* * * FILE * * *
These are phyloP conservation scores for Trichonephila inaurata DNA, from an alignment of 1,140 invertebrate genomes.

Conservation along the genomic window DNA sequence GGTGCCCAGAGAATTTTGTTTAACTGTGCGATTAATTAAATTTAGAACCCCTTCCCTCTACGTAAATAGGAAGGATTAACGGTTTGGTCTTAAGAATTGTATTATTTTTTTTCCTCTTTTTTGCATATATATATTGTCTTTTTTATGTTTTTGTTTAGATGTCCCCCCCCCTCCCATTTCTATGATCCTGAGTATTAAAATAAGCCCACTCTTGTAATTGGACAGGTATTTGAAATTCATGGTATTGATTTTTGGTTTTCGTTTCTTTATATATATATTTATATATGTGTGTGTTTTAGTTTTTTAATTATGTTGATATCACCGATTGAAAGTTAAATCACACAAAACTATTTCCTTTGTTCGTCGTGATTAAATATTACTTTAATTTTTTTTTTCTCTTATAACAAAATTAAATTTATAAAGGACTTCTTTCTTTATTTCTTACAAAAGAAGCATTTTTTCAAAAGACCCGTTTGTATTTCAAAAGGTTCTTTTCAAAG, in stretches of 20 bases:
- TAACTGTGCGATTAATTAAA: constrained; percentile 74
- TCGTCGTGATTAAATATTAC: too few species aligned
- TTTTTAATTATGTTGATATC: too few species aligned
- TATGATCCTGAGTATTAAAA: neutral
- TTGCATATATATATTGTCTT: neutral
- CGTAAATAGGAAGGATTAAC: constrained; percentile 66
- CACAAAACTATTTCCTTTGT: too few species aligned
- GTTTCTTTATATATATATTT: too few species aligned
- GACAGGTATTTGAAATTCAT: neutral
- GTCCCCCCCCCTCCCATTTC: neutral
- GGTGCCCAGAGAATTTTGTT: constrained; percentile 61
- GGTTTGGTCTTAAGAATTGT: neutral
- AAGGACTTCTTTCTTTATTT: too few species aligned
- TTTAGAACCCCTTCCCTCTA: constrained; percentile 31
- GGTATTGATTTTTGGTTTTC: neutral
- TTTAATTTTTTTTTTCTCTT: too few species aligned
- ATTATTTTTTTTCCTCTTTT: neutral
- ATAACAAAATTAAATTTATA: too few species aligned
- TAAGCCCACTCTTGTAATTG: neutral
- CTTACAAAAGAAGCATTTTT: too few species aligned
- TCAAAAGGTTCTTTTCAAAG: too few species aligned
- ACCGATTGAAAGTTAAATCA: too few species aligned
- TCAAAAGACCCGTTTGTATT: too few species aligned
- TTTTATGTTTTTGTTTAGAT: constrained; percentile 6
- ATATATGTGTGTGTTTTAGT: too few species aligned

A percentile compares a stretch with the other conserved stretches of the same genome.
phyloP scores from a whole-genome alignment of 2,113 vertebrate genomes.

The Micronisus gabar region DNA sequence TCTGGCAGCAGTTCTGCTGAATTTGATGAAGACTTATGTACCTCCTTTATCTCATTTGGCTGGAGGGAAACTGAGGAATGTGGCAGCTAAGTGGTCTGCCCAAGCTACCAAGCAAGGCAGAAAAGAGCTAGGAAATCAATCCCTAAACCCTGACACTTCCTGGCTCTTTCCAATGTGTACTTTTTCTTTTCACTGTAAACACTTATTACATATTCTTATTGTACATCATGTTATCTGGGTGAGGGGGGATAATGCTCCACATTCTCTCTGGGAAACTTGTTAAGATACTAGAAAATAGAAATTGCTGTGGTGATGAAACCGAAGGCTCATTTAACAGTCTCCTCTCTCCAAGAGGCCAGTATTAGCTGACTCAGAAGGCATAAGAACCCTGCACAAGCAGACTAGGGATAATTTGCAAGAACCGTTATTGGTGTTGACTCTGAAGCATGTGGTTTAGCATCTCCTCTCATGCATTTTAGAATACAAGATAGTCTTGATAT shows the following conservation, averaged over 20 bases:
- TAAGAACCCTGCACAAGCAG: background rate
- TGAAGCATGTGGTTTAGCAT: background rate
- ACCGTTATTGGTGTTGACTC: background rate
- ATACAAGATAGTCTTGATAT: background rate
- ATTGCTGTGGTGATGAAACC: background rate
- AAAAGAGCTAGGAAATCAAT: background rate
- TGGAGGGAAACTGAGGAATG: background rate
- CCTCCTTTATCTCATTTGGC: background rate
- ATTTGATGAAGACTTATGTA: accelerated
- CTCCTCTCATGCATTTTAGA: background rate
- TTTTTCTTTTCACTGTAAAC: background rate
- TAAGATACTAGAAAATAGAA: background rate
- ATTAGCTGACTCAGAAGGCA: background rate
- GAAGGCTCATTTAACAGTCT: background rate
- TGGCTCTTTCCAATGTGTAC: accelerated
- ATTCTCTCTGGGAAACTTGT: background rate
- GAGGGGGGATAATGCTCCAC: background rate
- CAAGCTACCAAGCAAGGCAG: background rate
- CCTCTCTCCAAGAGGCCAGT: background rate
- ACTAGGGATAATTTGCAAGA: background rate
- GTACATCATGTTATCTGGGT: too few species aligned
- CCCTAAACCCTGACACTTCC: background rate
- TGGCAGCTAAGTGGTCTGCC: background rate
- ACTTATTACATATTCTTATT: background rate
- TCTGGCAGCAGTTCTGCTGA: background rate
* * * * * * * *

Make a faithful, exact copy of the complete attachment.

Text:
These are phyloP conservation scores for Trichonephila inaurata DNA, from an alignment of 1,140 invertebrate genomes.

Conservation along the genomic window DNA sequence GGTGCCCAGAGAATTTTGTTTAACTGTGCGATTAATTAAATTTAGAACCCCTTCCCTCTACGTAAATAGGAAGGATTAACGGTTTGGTCTTAAGAATTGTATTATTTTTTTTCCTCTTTTTTGCATATATATATTGTCTTTTTTATGTTTTTGTTTAGATGTCCCCCCCCCTCCCATTTCTATGATCCTGAGTATTAAAATAAGCCCACTCTTGTAATTGGACAGGTATTTGAAATTCATGGTATTGATTTTTGGTTTTCGTTTCTTTATATATATATTTATATATGTGTGTGTTTTAGTTTTTTAATTATGTTGATATCACCGATTGAAAGTTAAATCACACAAAACTATTTCCTTTGTTCGTCGTGATTAAATATTACTTTAATTTTTTTTTTCTCTTATAACAAAATTAAATTTATAAAGGACTTCTTTCTTTATTTCTTACAAAAGAAGCATTTTTTCAAAAGACCCGTTTGTATTTCAAAAGGTTCTTTTCAAAG, in stretches of 20 bases:
- TAACTGTGCGATTAATTAAA: constrained; percentile 74
- TCGTCGTGATTAAATATTAC: too few species aligned
- TTTTTAATTATGTTGATATC: too few species aligned
- TATGATCCTGAGTATTAAAA: neutral
- TTGCATATATATATTGTCTT: neutral
- CGTAAATAGGAAGGATTAAC: constrained; percentile 66
- CACAAAACTATTTCCTTTGT: too few species aligned
- GTTTCTTTATATATATATTT: too few species aligned
- GACAGGTATTTGAAATTCAT: neutral
- GTCCCCCCCCCTCCCATTTC: neutral
- GGTGCCCAGAGAATTTTGTT: constrained; percentile 61
- GGTTTGGTCTTAAGAATTGT: neutral
- AAGGACTTCTTTCTTTATTT: too few species aligned
- TTTAGAACCCCTTCCCTCTA: constrained; percentile 31
- GGTATTGATTTTTGGTTTTC: neutral
- TTTAATTTTTTTTTTCTCTT: too few species aligned
- ATTATTTTTTTTCCTCTTTT: neutral
- ATAACAAAATTAAATTTATA: too few species aligned
- TAAGCCCACTCTTGTAATTG: neutral
- CTTACAAAAGAAGCATTTTT: too few species aligned
- TCAAAAGGTTCTTTTCAAAG: too few species aligned
- ACCGATTGAAAGTTAAATCA: too few species aligned
- TCAAAAGACCCGTTTGTATT: too few species aligned
- TTTTATGTTTTTGTTTAGAT: constrained; percentile 6
- ATATATGTGTGTGTTTTAGT: too few species aligned

A percentile compares a stretch with the other conserved stretches of the same genome.
phyloP scores from a whole-genome alignment of 2,113 vertebrate genomes.

The Micronisus gabar region DNA sequence TCTGGCAGCAGTTCTGCTGAATTTGATGAAGACTTATGTACCTCCTTTATCTCATTTGGCTGGAGGGAAACTGAGGAATGTGGCAGCTAAGTGGTCTGCCCAAGCTACCAAGCAAGGCAGAAAAGAGCTAGGAAATCAATCCCTAAACCCTGACACTTCCTGGCTCTTTCCAATGTGTACTTTTTCTTTTCACTGTAAACACTTATTACATATTCTTATTGTACATCATGTTATCTGGGTGAGGGGGGATAATGCTCCACATTCTCTCTGGGAAACTTGTTAAGATACTAGAAAATAGAAATTGCTGTGGTGATGAAACCGAAGGCTCATTTAACAGTCTCCTCTCTCCAAGAGGCCAGTATTAGCTGACTCAGAAGGCATAAGAACCCTGCACAAGCAGACTAGGGATAATTTGCAAGAACCGTTATTGGTGTTGACTCTGAAGCATGTGGTTTAGCATCTCCTCTCATGCATTTTAGAATACAAGATAGTCTTGATAT shows the following conservation, averaged over 20 bases:
- TAAGAACCCTGCACAAGCAG: background rate
- TGAAGCATGTGGTTTAGCAT: background rate
- ACCGTTATTGGTGTTGACTC: background rate
- ATACAAGATAGTCTTGATAT: background rate
- ATTGCTGTGGTGATGAAACC: background rate
- AAAAGAGCTAGGAAATCAAT: background rate
- TGGAGGGAAACTGAGGAATG: background rate
- CCTCCTTTATCTCATTTGGC: background rate
- ATTTGATGAAGACTTATGTA: accelerated
- CTCCTCTCATGCATTTTAGA: background rate
- TTTTTCTTTTCACTGTAAAC: background rate
- TAAGATACTAGAAAATAGAA: background rate
- ATTAGCTGACTCAGAAGGCA: background rate
- GAAGGCTCATTTAACAGTCT: background rate
- TGGCTCTTTCCAATGTGTAC: accelerated
- ATTCTCTCTGGGAAACTTGT: background rate
- GAGGGGGGATAATGCTCCAC: background rate
- CAAGCTACCAAGCAAGGCAG: background rate
- CCTCTCTCCAAGAGGCCAGT: background rate
- ACTAGGGATAATTTGCAAGA: background rate
- GTACATCATGTTATCTGGGT: too few species aligned
- CCCTAAACCCTGACACTTCC: background rate
- TGGCAGCTAAGTGGTCTGCC: background rate
- ACTTATTACATATTCTTATT: background rate
- TCTGGCAGCAGTTCTGCTGA: background rate